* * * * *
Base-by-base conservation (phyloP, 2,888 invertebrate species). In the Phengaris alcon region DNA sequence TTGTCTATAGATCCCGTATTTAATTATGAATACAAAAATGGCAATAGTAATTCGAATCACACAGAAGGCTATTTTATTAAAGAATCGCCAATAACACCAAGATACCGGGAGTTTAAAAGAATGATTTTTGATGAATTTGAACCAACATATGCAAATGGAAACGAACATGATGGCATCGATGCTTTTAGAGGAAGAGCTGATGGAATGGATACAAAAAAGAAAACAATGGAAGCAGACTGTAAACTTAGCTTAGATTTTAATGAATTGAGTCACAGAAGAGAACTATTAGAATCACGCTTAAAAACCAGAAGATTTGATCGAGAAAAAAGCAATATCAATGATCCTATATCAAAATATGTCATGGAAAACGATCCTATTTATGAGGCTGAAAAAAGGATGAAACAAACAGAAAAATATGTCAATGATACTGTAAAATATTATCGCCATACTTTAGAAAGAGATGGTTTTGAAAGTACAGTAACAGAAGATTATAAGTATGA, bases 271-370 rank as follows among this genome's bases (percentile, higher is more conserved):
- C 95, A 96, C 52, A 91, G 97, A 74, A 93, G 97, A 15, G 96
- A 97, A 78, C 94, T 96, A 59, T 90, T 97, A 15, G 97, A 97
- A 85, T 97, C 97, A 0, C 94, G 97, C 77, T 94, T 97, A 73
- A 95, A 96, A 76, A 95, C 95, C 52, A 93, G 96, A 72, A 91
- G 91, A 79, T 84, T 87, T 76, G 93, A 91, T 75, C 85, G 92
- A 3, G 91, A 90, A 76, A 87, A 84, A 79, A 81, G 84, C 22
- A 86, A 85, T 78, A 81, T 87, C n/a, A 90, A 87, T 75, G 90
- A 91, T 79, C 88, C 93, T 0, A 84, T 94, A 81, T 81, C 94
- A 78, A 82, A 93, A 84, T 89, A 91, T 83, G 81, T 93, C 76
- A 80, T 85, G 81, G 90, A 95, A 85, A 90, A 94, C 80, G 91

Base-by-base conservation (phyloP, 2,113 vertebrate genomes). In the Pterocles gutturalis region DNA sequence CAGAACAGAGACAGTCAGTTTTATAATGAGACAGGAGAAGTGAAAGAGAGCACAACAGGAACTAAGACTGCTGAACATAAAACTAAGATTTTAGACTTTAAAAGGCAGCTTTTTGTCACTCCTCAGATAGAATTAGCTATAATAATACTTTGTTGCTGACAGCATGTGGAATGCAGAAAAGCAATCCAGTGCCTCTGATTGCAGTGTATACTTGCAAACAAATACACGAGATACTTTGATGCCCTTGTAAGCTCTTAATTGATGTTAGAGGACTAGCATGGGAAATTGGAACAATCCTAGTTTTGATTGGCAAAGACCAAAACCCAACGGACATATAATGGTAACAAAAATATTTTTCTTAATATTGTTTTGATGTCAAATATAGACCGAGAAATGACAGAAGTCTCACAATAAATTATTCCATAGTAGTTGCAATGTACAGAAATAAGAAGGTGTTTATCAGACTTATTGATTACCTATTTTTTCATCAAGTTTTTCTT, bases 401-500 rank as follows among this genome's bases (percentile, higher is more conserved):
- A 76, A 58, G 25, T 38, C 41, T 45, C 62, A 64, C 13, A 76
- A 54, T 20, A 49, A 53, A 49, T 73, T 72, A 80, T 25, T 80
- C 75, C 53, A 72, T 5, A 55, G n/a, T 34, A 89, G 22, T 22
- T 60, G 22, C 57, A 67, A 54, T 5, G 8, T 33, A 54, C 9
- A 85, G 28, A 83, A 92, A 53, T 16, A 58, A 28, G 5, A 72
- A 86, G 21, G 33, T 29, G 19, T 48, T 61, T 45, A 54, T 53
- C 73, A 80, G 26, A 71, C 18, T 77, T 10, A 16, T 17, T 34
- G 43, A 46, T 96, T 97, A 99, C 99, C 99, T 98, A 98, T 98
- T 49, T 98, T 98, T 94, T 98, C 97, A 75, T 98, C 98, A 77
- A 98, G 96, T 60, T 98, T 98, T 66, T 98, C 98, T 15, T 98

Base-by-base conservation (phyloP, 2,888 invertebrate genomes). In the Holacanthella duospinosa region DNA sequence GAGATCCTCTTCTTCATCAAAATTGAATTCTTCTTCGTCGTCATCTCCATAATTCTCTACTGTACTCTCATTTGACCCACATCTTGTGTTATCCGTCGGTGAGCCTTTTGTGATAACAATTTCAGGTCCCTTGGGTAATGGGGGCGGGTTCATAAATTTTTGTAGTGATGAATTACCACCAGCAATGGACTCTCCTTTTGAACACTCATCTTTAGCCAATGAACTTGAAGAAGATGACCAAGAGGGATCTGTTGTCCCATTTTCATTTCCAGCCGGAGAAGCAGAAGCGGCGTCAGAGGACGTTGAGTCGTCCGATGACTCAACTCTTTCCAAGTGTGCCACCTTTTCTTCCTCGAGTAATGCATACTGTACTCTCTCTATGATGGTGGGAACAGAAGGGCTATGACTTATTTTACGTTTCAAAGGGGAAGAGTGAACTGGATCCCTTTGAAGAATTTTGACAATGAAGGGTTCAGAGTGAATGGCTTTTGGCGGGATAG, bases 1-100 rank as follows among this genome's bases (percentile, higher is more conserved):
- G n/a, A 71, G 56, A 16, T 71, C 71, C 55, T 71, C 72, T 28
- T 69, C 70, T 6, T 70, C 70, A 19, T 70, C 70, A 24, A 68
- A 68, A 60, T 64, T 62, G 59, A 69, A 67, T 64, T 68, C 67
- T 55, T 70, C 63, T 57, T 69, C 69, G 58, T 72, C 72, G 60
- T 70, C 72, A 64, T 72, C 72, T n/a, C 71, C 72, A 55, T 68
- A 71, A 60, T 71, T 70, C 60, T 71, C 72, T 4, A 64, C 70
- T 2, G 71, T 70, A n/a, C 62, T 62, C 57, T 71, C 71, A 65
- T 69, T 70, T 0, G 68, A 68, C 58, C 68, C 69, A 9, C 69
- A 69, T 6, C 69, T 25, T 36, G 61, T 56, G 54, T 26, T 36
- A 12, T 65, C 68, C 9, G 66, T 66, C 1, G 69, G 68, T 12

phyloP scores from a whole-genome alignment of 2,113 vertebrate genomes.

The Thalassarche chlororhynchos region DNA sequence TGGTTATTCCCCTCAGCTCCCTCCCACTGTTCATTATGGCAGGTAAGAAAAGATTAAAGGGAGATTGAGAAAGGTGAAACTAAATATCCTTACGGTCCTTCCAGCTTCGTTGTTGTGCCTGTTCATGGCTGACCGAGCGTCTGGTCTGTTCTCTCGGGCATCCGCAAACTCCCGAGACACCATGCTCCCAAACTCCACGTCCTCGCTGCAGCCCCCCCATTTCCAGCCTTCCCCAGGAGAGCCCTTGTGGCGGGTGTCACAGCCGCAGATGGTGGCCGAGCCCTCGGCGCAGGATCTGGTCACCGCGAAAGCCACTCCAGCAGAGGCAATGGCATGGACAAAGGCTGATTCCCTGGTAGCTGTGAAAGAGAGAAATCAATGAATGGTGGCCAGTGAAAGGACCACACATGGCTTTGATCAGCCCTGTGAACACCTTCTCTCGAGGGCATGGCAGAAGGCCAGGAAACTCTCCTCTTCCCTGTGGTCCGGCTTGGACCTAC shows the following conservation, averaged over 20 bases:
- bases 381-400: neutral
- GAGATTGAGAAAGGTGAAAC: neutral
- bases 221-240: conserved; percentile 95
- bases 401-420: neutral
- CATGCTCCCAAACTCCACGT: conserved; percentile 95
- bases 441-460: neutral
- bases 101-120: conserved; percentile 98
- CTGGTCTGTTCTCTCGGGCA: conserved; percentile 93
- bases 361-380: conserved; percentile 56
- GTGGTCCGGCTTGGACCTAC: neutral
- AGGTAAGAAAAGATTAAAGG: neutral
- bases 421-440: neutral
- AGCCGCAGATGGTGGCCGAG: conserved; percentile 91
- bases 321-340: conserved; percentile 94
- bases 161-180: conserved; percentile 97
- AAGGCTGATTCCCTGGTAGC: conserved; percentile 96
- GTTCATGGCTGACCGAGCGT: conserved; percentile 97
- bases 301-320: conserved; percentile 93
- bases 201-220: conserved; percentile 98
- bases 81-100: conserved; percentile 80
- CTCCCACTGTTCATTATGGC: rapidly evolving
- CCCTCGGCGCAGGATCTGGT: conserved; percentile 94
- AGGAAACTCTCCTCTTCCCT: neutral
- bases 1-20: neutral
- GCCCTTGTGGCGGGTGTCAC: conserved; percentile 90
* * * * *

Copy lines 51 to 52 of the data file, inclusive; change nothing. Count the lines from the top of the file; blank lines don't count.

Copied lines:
- AAGGCTGATTCCCTGGTAGC: conserved; percentile 96
- GTTCATGGCTGACCGAGCGT: conserved; percentile 97